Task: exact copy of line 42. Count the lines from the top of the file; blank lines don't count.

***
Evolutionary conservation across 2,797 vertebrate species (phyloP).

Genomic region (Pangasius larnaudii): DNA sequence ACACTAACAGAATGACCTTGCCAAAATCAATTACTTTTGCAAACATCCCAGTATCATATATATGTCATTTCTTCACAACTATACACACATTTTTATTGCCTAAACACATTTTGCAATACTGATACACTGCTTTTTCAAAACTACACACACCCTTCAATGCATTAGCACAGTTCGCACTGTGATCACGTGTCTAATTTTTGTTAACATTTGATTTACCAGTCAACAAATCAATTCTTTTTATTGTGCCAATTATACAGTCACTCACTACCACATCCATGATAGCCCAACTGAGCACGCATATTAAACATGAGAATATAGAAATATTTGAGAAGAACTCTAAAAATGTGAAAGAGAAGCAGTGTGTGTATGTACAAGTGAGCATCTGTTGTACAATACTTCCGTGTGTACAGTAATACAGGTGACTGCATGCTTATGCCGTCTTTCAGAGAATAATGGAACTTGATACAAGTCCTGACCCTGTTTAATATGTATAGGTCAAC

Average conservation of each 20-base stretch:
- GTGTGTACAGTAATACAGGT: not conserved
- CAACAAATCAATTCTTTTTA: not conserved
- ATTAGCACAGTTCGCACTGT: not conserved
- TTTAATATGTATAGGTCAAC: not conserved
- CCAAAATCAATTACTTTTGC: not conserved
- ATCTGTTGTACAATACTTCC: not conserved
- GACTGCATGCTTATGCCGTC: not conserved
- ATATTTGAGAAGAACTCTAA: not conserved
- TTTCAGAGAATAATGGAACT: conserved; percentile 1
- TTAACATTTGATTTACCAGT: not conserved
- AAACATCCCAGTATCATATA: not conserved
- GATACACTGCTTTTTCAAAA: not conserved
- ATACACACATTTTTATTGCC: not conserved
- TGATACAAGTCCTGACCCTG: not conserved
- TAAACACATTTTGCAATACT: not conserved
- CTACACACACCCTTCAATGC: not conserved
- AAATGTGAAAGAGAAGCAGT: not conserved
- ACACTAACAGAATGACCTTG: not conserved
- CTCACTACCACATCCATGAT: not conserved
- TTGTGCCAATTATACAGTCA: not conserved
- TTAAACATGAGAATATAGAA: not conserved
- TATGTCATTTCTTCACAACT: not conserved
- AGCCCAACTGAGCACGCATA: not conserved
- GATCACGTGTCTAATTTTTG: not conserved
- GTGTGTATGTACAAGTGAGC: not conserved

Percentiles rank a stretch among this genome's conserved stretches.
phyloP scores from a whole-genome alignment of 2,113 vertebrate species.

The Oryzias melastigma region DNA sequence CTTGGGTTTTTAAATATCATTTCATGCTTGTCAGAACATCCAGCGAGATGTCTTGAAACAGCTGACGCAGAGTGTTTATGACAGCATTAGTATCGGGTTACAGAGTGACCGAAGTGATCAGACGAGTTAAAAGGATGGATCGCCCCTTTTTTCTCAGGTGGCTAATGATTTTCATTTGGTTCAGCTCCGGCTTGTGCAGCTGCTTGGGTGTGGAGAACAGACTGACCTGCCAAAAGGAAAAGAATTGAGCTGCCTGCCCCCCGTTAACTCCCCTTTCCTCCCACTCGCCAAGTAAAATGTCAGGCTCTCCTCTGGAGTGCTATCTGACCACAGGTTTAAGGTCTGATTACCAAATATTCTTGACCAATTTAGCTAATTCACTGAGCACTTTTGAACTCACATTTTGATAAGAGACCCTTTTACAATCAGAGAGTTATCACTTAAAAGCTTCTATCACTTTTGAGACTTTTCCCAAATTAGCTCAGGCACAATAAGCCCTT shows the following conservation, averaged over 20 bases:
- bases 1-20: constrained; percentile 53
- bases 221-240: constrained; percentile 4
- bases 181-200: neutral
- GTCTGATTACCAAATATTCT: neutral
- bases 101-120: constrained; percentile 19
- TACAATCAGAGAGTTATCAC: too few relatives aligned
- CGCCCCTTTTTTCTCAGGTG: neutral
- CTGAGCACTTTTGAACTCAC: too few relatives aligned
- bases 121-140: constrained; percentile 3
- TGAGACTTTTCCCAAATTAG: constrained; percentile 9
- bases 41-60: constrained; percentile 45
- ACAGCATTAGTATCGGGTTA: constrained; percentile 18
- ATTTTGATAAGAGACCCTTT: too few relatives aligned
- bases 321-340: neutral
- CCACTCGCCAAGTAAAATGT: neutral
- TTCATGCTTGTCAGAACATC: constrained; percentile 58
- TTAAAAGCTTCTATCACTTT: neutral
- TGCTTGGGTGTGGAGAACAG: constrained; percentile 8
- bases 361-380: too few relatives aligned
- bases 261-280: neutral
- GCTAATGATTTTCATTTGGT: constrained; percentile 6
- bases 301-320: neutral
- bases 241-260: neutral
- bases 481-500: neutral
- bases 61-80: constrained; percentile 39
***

- bases 41-60: constrained; percentile 45